In the case of the seasonal flu or H1N1 flu vaccinations, the risks of getting the vaccine are not balanced by the potential rewards.

The answer for other diseases or for future pandemic diseases could be different.

 

Preventive measures for H1N1 Swine Flu August 25, 2009

Yesterday the President’s Council of Advisors on Science and Technology issued their estimate of the possible impact of H1N1 swine flu on the American population:  Up to half the population infected and up to 1.8 million hospitalizations required!  This is much more than a normal flu season—we’ll find out in the next few months how accurate their estimate is.  This H1N1 flu variety is relatively new and people have built up less immunity.  Unlike most influenzas, predictions are that older people will have more immunity and that this flu will disproportionately infect younger school age people. 

Here’s a link to the Center For Disease Control’s H1N1 Swine Flu site with lots of good information:  http://www.cdc.gov/H1N1Flu/

I’m certain the mainstream media will be sufficiently alarmist so the real issue becomes what should we do to prepare for the impending flu season.  Disease is always an interaction between the strength of the pathogen and the strength of our immune system.   How can we strengthen our immune systems to better resist these new pathogens?

The vaccine which may help prevent infections won’t be ready until the flu season is well underway.  Vaccines have their own problems as well, and I’ll discuss these in a future blog post.

 The basic recommendations for strengthening the immune system are still primary:     stress reduction,   regular acupuncture,    good diet along with steps to improve digestion,   good hygiene (frequent hand washing, etc…)

I also teach patients various acupressure techniques that are effective for immune building and disease prevention.  In addition, I’ve been dispensing two different supplements to patients to help build their immunity and one supplement to keep in reserve at home in case a cold or flu starts.  We dispense only to current patients since no formula is indicated for everyone.

Two supplements that we often give to patients to boost the immune system:

The first supplement is a Chinese Herbal Formula called Yu Ping Feng Wan, “Jade Wind-Screen Pills”.  This is a very old formula in continuous use at least for the last 700 years in China.  It contains Huang Qi (Astragalus), Fang Feng (Siler), and Bai Zhu (Atractylodes).  The action of this formula is to build up your immunity, hence the name:  create a precious (Jade) Screen around your body to shield you from pathogenic influences (Wind).  Yu Ping Feng San is a good formula for almost everyone to take as we enter cold and flu season.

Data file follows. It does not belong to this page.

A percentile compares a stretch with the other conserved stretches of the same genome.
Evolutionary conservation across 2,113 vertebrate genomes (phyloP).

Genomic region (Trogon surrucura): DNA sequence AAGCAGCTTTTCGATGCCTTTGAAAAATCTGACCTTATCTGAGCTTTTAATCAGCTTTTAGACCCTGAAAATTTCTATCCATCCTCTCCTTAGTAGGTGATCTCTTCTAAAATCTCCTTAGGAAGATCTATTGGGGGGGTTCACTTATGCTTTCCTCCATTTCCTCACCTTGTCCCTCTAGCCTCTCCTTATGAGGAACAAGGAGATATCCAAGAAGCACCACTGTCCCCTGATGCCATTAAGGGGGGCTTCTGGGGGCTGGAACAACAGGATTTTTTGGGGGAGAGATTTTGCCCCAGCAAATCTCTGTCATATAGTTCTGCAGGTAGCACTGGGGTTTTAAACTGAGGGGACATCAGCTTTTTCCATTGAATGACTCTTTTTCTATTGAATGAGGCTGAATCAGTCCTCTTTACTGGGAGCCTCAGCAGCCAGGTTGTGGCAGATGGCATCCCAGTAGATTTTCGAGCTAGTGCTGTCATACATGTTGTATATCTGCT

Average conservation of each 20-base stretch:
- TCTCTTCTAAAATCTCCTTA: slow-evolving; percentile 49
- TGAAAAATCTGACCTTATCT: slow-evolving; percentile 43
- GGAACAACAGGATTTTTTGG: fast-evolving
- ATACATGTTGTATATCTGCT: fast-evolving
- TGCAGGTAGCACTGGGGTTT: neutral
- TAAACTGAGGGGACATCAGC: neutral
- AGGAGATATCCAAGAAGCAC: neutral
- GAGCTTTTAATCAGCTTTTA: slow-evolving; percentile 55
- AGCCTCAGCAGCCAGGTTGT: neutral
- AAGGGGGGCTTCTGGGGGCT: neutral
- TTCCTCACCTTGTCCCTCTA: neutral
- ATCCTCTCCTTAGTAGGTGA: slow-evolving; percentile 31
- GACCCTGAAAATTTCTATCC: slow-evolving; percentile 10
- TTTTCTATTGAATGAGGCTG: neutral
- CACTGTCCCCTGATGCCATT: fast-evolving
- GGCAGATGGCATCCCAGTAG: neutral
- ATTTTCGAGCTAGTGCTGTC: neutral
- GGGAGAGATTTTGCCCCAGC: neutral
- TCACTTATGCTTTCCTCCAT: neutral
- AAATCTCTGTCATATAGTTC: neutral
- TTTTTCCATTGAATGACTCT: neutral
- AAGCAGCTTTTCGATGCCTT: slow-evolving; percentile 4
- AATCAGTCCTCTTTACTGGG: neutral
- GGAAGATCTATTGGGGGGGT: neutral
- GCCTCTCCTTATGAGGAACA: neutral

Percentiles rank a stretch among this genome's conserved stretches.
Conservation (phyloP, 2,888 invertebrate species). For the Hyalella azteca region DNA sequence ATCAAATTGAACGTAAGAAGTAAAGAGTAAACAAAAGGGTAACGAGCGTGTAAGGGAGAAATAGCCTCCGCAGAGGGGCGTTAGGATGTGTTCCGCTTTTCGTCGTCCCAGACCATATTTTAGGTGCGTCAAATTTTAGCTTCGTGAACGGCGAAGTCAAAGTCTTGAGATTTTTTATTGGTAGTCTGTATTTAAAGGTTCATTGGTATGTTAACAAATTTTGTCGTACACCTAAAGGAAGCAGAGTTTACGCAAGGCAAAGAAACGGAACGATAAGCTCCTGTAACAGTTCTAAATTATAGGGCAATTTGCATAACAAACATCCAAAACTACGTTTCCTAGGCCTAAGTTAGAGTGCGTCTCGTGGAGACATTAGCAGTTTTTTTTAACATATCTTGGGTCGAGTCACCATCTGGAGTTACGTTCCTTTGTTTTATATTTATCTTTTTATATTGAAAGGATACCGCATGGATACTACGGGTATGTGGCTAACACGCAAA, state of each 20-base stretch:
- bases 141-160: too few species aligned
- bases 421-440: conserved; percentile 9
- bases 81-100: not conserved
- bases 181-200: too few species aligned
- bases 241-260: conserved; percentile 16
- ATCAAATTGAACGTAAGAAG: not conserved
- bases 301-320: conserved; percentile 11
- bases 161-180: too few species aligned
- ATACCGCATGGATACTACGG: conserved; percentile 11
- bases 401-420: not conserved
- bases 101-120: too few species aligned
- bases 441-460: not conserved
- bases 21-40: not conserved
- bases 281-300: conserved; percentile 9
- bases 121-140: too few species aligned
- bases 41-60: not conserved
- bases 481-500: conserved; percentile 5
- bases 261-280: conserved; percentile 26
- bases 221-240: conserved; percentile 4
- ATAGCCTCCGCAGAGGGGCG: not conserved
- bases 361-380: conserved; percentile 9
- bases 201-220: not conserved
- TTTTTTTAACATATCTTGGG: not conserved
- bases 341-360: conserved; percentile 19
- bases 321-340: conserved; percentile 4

We also sometimes give patients another good modern formula that combines enzymes, Chinese Herbs and Western Herbs called ProSol™ Immune.  Here are some of the ingredients of this formula:  PHysioProtease™ is an enzyme blend that activates the immune system to promote healing and seeks out areas of inflammation and tissue damage.  Astragalus root extract – An antioxidant that helps protect the liver, has many known immune stimulating properties.  Goldenseal root – Contains several alkaloids shown to have anti-microbial and antibacterial properties. Echinacea angustifolia root – Has antiviral, anti-fungal and immune-stimulating effects

What do we do when our immune boosting preventive measures are not adequate and we feel ourselves starting to get a cold or flu? 

I’ve been recommending to patients a Chinese Herbal Formula called Gan Mao Ling to keep on hand for just that time.  This formula has antibacterial and antiviral properties and can be very effective at helping the body overcome an initial disease onset.  This formula is not as effective at building the basic protections as Yu Ping Feng Wan or ProSol™ Immune, but is more effective for initial disease onset.  Here are the ingredients of Gan Mao Ling Wan: Ge Gen (Pueraria Root); Da Qing Ye (Baphicacanthus Leaf); Bo He (Mint); Ju Hua (Chrysanthemum); Jie Geng (Platycodon); Xing Ren (Apricot Seed); Lian Qiao (Forsythia) Gan Cao (Licorice).  Gan Mao Ling Wan, if taken at the onset of a cold or flu, can often help your immune system throw the disease off quickly.